The Isotopes Project compiles, evaluates, and disseminates nuclear structure, radioactive decay, and neutron capture gamma-ray data for basic and applied research. The Project evaluates isotopic data for publication in Nuclear Data Sheets (Academic Press). The group also leads evaluation efforts on prompt and delayed neutron activation data for the International Atomic Energy Agency (IAEA), Nuclear Data Section, performs neutron cross section measurements at the Institute of Isotope and Surface Chemistry (Budapest), and collaborates with the Lawrence Livermore National Laboratory in the evaluation of neutron capture data gamma-ray data for the Evaluated Nuclear Data File.
Neutron Activation Table of Elements
The Neutron Activation Table of Elements allows you to calculate the activation of a sample after it has been in a neutron beam for one day and the amount of time for it to decay to 2nCi/g or less, which is the limit for shipping a sample as “nonradioactive”. It also displays the anticipated exposure you may receive when removing the sample from the instrument.
Neutron Scattering Lengths (NIST Center for Neutron Research)
Select the element, and you will get a list of scattering lengths and cross sections. All of this data was taken from the Special Feature section of neutron scattering lengths and cross sections of the elements and their isotopes in Neutron News, Vol. 3, No. 3, 1992, pp. 29-37.
The scattering lengths and cross sections only go through element number 96 Cm (Curium)
A long table with the complete list of elements and isotopes is also available.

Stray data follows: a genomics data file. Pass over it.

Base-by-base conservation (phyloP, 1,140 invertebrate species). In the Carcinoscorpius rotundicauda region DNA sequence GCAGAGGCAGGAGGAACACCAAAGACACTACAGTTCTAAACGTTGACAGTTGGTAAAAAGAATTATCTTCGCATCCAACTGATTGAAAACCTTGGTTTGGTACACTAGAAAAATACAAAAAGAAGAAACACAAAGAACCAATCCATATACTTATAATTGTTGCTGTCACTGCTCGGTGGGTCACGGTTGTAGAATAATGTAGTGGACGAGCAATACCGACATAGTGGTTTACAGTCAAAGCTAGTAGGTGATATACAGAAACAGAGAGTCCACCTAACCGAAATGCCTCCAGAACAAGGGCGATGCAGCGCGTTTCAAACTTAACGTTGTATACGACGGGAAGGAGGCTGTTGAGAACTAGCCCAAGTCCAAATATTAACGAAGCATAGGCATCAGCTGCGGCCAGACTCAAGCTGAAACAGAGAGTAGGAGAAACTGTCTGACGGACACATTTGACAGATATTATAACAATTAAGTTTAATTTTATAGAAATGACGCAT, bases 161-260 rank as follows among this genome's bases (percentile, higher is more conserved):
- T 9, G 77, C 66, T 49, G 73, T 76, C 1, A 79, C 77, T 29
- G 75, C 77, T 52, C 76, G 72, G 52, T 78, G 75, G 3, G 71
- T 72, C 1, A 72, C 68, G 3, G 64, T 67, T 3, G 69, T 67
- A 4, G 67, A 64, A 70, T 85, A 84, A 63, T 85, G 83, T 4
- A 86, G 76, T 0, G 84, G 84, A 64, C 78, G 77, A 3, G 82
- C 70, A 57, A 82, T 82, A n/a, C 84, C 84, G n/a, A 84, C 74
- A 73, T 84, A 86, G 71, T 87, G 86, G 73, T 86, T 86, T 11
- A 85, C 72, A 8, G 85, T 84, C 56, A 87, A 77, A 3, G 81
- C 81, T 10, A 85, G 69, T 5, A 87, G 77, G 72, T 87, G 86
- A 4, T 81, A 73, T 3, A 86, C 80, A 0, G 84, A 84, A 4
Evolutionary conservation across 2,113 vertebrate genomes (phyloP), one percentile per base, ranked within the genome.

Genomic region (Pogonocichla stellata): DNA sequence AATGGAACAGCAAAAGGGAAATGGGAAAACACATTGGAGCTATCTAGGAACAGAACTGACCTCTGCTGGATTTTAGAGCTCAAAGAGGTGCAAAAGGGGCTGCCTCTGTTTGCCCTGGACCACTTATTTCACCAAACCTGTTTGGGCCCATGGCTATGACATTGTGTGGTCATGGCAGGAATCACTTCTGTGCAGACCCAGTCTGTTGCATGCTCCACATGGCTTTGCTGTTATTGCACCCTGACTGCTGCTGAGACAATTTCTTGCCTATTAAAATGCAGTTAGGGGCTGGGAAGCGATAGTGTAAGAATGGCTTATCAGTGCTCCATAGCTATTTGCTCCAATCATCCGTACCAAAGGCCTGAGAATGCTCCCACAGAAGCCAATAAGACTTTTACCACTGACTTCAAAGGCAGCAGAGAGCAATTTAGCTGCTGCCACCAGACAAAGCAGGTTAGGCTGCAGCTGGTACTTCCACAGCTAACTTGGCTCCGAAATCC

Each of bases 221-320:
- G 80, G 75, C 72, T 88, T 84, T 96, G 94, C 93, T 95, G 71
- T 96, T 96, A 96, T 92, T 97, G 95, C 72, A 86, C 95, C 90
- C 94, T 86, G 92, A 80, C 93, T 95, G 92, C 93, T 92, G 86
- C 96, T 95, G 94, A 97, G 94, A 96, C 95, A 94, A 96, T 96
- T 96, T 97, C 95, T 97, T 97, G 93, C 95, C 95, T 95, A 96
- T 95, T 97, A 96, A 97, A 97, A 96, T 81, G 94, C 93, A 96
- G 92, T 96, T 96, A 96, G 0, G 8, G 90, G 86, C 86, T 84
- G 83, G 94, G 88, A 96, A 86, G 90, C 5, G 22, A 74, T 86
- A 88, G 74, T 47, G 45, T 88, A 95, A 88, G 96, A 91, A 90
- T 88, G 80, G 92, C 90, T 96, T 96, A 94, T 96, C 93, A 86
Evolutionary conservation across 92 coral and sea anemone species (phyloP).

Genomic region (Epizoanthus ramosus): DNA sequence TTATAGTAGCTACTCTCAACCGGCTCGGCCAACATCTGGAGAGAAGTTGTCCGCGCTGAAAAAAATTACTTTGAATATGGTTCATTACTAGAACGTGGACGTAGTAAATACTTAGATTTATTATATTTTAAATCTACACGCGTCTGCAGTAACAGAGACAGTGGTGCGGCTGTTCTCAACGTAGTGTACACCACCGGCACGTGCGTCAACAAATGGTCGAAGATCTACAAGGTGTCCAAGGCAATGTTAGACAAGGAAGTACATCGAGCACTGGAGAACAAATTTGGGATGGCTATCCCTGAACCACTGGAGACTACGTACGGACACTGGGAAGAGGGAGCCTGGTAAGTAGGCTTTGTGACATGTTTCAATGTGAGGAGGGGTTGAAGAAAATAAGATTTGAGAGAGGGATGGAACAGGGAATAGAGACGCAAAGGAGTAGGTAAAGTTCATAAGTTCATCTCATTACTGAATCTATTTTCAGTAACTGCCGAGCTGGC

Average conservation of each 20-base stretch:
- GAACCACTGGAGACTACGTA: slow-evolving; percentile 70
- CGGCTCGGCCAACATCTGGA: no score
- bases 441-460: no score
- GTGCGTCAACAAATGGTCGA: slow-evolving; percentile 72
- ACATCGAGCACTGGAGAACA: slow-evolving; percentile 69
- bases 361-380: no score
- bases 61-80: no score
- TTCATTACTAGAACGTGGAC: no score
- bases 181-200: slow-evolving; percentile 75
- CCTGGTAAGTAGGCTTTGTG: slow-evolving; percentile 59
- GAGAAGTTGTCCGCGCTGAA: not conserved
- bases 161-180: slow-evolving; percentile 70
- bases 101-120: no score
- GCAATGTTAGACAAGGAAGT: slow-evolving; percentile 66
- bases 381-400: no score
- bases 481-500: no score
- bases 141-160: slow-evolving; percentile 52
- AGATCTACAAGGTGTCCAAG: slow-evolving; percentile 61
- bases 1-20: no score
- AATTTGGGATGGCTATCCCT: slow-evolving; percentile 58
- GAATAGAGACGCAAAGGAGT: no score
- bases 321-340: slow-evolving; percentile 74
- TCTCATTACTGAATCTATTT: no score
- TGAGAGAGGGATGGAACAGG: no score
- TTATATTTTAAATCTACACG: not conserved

Periodic Table of the Elements
The periodic table is a table of the chemical elements in which the elements are arranged by order of atomic number in such a way that the periodic properties (chemical periodicity) of the elements are made clear. The standard form of the table includes periods (usually horizontal in the periodic table) and groups (usually vertical). Elements in groups have some similar properties to each other. There is no one single or best structure for the periodic table but by whatever consensus there is, the form used here is very useful. The periodic table is a masterpiece of organised chemical information. The evolution of chemistry's periodic table into the current form is an astonishing achievement with major contributions from many famous chemists and other eminent scientists.
Strategies in Structure Determination from Powder Data
The content of this hypertext tutorial follows a definite scenario. It is the story of an unprivileged researcher in solid state “physico-crystallo-chemistry” : this poor guy has not easy access to a neutron nuclear reactor nor to a synchrotron. However, he does his best in a “modern” laboratory (as far as the financial suupport is maintained), equipped at least with an automatized conventional X-ray powder diffractometer, with specialized databanks and with unlimited means for calculations (a PC with a Pentium processor is sufficient those days !). We will make the hypothesis that this researcher has just done an original synthesis by any method, or that his job is the characterization of a compound a priori unknown. This scenario will serve as the basis for examination of a large part of the capacities offered by powder diffraction in materials science.